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Recent earthquakes remind coastal residents to be prepared

Clusters are not correlated with a Cascadia Subduction Zone quake

By Brenna Visser

EO Media Group

Published on November 7, 2018 12:01AM

A map shows the location of a 6.2 earthquake off the coast in August.

U.S. Geological Survey

A map shows the location of a 6.2 earthquake off the coast in August.

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The star in the lower left corner of the map shows the location of a recent 4.5 earthquake.

U.S. Geological Survey maps

The star in the lower left corner of the map shows the location of a recent 4.5 earthquake.

Buy this photo

Since mid-July, several earthquakes have rumbled off the Pacific coast, an uncomfortable reminder to get prepared for the Big One.

In October, a cluster of quakes ranging from magnitude 6.5 to 6.8 hit off Vancouver Island in British Columbia, with a 4.5 magnitude temblor striking 171 miles and 6 miles deep off the southern Oregon Coast shortly after. Similar earthquakes were registered multiple times throughout the summer, including a 6.2 quake in late August.

While seismic activity off the Columbia River has been relatively quiet, some of the shaking — and the fear of whether these earthquakes are indicators that a Cascadia Subduction Zone disaster is coming — has been felt by residents.

Though recent earthquakes have received a lot of attention, their occurrence should not be cause for any more alarm than usual, local geologist Tom Horning said.

Earthquakes with magnitudes more than 4.0 often come in clusters about once every six to 18 months, Horning said.

“This always comes up,” said Horning, who serves on the Seaside City Council. “You’ll likely be talking to me again in two years.”

The cluster happening near southern Oregon is along the Blanco Fracture Zone, a transform fault known to have frequent seismic activity. Because there are no fault zones directly pointed near our area, there is less constant stress. Consider it “nature’s way of dissipating friction,” Horning said.

“It’s hard to reconcile what’s happening in Vancouver with the center part of the subduction zone where we are,” he said. “It’s only an academic exercise to estimate how much stress could be piling up or not as a result.”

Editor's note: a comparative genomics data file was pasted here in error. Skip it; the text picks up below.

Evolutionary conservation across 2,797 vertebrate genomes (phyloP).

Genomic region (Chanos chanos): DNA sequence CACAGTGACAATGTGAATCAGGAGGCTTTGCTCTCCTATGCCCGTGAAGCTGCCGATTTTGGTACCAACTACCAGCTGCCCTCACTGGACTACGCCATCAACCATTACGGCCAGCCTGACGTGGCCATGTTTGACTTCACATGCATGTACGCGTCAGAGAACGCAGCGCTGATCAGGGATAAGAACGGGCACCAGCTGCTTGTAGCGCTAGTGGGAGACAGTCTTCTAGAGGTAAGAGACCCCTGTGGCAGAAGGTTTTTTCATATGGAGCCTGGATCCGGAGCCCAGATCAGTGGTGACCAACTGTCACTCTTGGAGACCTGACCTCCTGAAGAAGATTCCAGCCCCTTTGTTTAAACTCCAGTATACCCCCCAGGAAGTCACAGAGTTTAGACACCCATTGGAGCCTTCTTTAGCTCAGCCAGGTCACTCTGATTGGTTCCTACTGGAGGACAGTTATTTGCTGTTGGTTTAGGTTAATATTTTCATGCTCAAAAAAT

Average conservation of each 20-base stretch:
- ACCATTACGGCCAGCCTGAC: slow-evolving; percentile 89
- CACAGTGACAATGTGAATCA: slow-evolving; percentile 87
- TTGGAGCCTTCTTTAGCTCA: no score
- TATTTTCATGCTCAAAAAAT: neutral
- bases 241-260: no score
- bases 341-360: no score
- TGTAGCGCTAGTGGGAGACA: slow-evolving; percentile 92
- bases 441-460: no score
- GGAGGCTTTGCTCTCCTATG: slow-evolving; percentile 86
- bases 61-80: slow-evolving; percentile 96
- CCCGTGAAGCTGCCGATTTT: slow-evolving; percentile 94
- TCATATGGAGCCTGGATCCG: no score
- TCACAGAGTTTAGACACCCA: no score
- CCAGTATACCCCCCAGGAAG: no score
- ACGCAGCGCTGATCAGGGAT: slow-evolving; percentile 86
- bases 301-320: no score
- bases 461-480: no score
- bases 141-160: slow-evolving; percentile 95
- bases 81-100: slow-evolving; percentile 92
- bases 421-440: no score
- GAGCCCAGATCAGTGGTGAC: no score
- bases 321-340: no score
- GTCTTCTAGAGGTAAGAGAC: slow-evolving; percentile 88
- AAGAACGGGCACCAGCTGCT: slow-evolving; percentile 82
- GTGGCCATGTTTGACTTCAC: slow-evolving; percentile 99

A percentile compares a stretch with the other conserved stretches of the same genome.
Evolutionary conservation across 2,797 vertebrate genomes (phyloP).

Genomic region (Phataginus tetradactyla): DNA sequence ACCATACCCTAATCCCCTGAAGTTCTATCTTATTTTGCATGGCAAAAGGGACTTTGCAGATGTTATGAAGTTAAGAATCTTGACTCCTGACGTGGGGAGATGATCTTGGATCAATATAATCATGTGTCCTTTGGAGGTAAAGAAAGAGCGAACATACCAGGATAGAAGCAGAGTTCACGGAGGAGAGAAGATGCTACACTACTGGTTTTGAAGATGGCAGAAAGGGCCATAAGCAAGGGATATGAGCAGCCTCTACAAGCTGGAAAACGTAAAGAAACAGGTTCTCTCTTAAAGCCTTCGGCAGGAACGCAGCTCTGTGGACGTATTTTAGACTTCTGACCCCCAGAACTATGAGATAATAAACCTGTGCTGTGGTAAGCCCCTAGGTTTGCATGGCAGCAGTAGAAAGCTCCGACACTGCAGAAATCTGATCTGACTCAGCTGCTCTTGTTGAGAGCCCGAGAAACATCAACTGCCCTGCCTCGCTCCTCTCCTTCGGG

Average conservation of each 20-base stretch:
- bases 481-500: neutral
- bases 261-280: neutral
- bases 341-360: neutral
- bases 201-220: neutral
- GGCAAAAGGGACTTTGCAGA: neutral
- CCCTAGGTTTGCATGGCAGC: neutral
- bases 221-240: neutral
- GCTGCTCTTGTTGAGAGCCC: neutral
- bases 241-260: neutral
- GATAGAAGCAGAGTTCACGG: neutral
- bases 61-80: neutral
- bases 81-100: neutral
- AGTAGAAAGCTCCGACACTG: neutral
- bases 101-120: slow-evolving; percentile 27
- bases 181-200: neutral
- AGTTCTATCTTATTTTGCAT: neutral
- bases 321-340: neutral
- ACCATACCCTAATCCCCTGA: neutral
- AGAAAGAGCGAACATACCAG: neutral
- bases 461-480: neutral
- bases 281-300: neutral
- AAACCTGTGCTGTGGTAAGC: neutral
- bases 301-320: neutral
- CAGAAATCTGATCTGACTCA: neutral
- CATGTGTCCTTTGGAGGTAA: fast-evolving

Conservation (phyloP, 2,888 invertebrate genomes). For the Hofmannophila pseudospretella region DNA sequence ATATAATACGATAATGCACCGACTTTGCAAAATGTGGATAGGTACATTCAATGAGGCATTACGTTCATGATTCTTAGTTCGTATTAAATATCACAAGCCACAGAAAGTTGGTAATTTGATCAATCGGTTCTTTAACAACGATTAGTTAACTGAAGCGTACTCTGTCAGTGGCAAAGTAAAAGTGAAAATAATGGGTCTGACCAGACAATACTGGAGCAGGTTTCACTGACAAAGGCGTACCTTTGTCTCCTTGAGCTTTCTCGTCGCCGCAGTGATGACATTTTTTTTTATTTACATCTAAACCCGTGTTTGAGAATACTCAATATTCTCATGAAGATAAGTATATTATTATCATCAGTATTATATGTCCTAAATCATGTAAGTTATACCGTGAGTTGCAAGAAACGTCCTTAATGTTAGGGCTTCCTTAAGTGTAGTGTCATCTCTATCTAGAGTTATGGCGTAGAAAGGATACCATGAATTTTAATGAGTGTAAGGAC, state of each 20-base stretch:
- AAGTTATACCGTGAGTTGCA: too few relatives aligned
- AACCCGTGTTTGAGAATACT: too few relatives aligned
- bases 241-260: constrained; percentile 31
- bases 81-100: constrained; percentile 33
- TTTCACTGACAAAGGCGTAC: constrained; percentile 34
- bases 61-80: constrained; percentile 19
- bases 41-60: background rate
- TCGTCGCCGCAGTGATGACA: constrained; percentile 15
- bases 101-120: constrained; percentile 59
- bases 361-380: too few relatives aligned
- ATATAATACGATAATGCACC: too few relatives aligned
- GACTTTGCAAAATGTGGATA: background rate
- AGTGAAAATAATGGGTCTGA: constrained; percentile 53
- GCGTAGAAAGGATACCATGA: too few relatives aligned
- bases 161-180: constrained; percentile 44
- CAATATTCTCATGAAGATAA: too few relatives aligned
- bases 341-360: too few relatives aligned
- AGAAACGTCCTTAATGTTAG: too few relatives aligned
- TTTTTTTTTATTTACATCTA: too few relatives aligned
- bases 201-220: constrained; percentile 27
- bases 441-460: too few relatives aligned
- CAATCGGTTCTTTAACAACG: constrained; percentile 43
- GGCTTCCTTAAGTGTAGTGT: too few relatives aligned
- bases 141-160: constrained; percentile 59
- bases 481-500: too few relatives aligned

If anything, the fact the Cascadia Subduction Zone fault is so quiet is more notable, said Evelyn Roeloffs, a geophysicist from the U.S. Geological Survey.

“We can’t make any association with earthquakes out in the ocean like [the ones] near southern Oregon and the timing of when earthquakes might hit closer in the coastline,” she said. “Our subduction zone is unusual because we had large earthquakes in prehistoric times, and we expect to have a big earthquake in the future … But it’s so quiet now. That’s more the mysterious thing.”

While the types of earthquakes and the frequency are not unusual, the amount of interest taken by the public and the news media has changed in recent years, Roeloffs said. Most calls or inquiries are usually timed when earthquakes hit in clusters. But public education surrounding the 9.0 earthquake expected to rock the Cascadia Subduction Zone appears to have played a role in the increase of calls or reports.

“After one of the earthquakes near Vancouver, 169 people entered a submission to our website to say they felt something,” she said. “It’s good, because I think people are thinking about the reality of earthquake hazards more.”

Horning hopes, if anything, the recent quakes have reminded North Coast residents that the Big One could come anytime.

“This activity should not encourage people to be less alarmed or more alarmed,” Horning said. “You should always be a certain amount of alarmed living here … and you should always be prepared.”


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